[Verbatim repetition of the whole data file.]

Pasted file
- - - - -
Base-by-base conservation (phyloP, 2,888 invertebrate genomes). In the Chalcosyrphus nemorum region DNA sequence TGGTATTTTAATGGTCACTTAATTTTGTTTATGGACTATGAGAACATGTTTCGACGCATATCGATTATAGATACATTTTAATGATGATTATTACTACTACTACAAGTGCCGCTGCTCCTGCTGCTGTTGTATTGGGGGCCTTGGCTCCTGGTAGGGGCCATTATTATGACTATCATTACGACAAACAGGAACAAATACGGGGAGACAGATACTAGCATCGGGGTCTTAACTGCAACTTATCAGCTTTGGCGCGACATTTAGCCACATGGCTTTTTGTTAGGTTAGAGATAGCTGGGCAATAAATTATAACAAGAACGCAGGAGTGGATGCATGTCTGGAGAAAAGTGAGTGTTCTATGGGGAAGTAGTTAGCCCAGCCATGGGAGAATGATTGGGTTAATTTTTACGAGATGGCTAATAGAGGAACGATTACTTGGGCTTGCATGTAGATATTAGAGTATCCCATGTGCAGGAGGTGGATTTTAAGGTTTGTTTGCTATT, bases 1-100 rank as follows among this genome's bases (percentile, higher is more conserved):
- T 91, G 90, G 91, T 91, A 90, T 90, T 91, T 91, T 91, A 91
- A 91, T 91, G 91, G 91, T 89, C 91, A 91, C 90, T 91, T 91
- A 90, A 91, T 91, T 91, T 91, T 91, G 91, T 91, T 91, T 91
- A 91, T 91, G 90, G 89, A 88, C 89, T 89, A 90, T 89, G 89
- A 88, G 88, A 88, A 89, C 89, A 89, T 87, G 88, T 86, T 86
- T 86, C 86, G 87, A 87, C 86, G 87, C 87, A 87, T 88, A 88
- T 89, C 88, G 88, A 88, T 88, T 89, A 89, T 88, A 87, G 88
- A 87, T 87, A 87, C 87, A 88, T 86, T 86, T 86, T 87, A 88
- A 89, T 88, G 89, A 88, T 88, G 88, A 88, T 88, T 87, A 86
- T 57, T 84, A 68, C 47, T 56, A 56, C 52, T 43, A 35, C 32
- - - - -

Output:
Base-by-base conservation (phyloP, 2,888 invertebrate genomes). In the Chalcosyrphus nemorum region DNA sequence TGGTATTTTAATGGTCACTTAATTTTGTTTATGGACTATGAGAACATGTTTCGACGCATATCGATTATAGATACATTTTAATGATGATTATTACTACTACTACAAGTGCCGCTGCTCCTGCTGCTGTTGTATTGGGGGCCTTGGCTCCTGGTAGGGGCCATTATTATGACTATCATTACGACAAACAGGAACAAATACGGGGAGACAGATACTAGCATCGGGGTCTTAACTGCAACTTATCAGCTTTGGCGCGACATTTAGCCACATGGCTTTTTGTTAGGTTAGAGATAGCTGGGCAATAAATTATAACAAGAACGCAGGAGTGGATGCATGTCTGGAGAAAAGTGAGTGTTCTATGGGGAAGTAGTTAGCCCAGCCATGGGAGAATGATTGGGTTAATTTTTACGAGATGGCTAATAGAGGAACGATTACTTGGGCTTGCATGTAGATATTAGAGTATCCCATGTGCAGGAGGTGGATTTTAAGGTTTGTTTGCTATT, bases 1-100 rank as follows among this genome's bases (percentile, higher is more conserved):
- T 91, G 90, G 91, T 91, A 90, T 90, T 91, T 91, T 91, A 91
- A 91, T 91, G 91, G 91, T 89, C 91, A 91, C 90, T 91, T 91
- A 90, A 91, T 91, T 91, T 91, T 91, G 91, T 91, T 91, T 91
- A 91, T 91, G 90, G 89, A 88, C 89, T 89, A 90, T 89, G 89
- A 88, G 88, A 88, A 89, C 89, A 89, T 87, G 88, T 86, T 86
- T 86, C 86, G 87, A 87, C 86, G 87, C 87, A 87, T 88, A 88
- T 89, C 88, G 88, A 88, T 88, T 89, A 89, T 88, A 87, G 88
- A 87, T 87, A 87, C 87, A 88, T 86, T 86, T 86, T 87, A 88
- A 89, T 88, G 89, A 88, T 88, G 88, A 88, T 88, T 87, A 86
- T 57, T 84, A 68, C 47, T 56, A 56, C 52, T 43, A 35, C 32